Furthermore, the methane emanating from their droppings could be used to augment your fuel supply, thus extending your flight range.


Chris Phillips writes:

In the quest for other reading matter that might appeal to Shutists I would suggest some of the works of John Masters.
If you've never heard of him, you might remember the 1956 film Bhowani Junction, with Stewart Granger, Ava Gardner, Bill Travers and Francis Matthews, about the fate of the Anglo-Indians after the British withdrew from India. His best books are about cultural conflict, and while he never touches the inspiration of some of NS's themes, he knows how to make his books difficult to put down at bedtime!
He was born in 1914 in India and became a British officer in the Indian Army (rising to become a Lieutenant Colonel in the Chindits in Burma during WW2) who turned to writing after moving to the US after the war. He died in 1983. His excellent early books are rooted in his Indian family background, and include Nightrunners of Bengal (about the Indian Mutiny), The Deceivers (about the cult of thuggee, and also made into a film with Pierce Brosnan and Saeed Jaffrey), and Bhowani Junction, but I think my favourite is Fandango Rock, which tells how love grows between an emancipated American girl and a conservative Spanish bullfighter from a noble family, and also about the conflict between the high-tech American air base and the near-peasant existence of the rural Spanish.
His later books tend to reveal a successful author going through the motions, although his WW1 trilogy gives a fascinating picture of life at all levels of society before and during those four bitter years.


Keith Delarue wrote during the month alerting me to a sale of production photos from the 1959 filming of On The Beach.
As of today, Saturday April 2nd, the photos are still on view at the following address although the auction might be over:
Those interested might want to bid if the auction has been extended.
Those seeking Nevil Shute memorabilia might want to visit the website Discussion Board where they will find an Items For Sale thread.


Tammy Dickson of Florida, The USA writes:

I am a college student working on my bachelor's degree in history at the University of Central Florida. For a Cold War class I am taking we were required to read Nevil Shute's On the Beach. Once I started in on it I couldn't put it down. I was brought to tears in the last chapter. What a marvelous writer he was! I hope to purchase more of his books while I'm on break from school.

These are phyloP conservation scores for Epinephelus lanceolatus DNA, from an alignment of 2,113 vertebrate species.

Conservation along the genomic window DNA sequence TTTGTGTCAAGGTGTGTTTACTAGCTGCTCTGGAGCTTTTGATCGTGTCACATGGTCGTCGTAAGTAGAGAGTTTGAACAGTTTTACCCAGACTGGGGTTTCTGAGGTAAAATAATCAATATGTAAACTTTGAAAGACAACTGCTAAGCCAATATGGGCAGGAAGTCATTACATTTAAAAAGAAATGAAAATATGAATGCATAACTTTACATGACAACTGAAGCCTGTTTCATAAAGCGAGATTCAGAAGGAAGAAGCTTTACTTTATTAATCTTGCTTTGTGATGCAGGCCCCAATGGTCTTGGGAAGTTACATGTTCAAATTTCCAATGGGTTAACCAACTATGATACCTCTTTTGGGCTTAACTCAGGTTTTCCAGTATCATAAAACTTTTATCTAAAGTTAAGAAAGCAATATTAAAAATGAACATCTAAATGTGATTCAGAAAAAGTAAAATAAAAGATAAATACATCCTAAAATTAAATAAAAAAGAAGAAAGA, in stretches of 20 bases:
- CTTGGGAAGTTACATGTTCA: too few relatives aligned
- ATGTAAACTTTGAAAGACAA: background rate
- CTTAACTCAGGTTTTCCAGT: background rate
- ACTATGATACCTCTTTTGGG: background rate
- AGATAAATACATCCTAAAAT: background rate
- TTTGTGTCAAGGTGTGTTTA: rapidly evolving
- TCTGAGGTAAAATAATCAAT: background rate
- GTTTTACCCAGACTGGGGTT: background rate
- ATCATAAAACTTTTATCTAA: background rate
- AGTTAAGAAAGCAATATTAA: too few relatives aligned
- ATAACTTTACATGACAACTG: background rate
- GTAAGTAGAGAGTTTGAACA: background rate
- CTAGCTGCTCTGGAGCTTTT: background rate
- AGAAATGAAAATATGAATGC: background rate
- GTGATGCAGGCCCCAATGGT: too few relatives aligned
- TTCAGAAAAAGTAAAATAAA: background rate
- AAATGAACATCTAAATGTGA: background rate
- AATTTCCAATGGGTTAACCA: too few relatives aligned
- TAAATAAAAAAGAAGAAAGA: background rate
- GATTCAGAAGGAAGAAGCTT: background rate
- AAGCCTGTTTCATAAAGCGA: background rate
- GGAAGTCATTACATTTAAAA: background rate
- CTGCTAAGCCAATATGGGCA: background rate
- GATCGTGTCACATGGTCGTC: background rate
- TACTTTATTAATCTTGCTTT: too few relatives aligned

Editor's Comment: I directed Tammy to our Lending Library and Resources pages on our website.


Laura Schneider writes:

I am currently rereading On the Beach, which I haven't read in ages. I'm still in the early part of the book but I've discovered some very funny and sly lines in the book. One that surprised me was towards the end of Chapter 2.
Dwight and Moira are having drinks after he's shown her around Scorpion. They're discussing how much time they have together that evening and Moira tells Dwight the last train leaves Flinders Street at eleven-fifteen. Moira says she'd better be on that train because her Mummy would never forgive her if she spent the night with him.
Moira says: 'We left a bicycle at the station this morning. If you do the right thing by me I won't be able to ride it, but it's there anyway.' Scandalous stuff! Funny, too!


Gail Field wrote again to let us know that there is an autographed copy of The Legacy for sale on . It has a personal inscription to Marcus Clarke "With gratitude for help in getting out this book" from Nevil Shute.

Editor's Comment: The first prominent Marcus Clarke was a famous early Australian novelist who wrote For the Term of his Natural Life, which has been described as a ripping yarn set in colonial times. This early Marcus Clarke was born in 1846 and died in 1881 so he clearly never met Shute. However, a different Marcus Clarke is mentioned in the Flight Log, which is a record of Shute and Riddell's flight from the UK to Australia and back. This more modern Marcus Clarke was a 35-year-old doctor based, I think, in Cairns. In 1948 Shute volunteered to fly Dr Marcus Clarke on his rounds of the outback stations in the Gulf Country.
It was on these flights that Shute saw the towns that inspired Willstown in A Town Like Alice, and where he met Jimmie Ringer Edwards who was the prototype for Joe Harman.


An article last month referred to a prediction of the end of the world on the 21st of September 1994 that was mentioned in No Highway. At the time I was unable to find the reference quickly but have now discovered it in chapter 4. The article last month referred to members of a supposed cult in the aerospace industry who all stayed home on the predicted doomsday. I wonder what it was like for them waking up the next day and just going off to work again? Had they spent up big on their credit cards in anticipation of the end of the world?


Autumn is here in Sydney with warm sunny blue-sky days with low humidity and cool nights that are perfect for sleeping.
Having only read Shute for research for a couple of years I have started reading No Highway just for pleasure.
Rather absurdly, I find myself amazed at the complexity of emotions and detailed information and the clear skill Shute displays in laying them all out. The essence of the entire story is exposed in the first 14 pages and is then explored from every angle. He starts it at a run and just gets faster and denser and deeper on every page. It's masterful.
A belated Happy Equinox to you all.

That completes this month's newsletter.
All the best from AUTFOD
Richard Michalak
Nevil Shute Foundation Historian and Newsletter Editor
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Nevil Shute Norway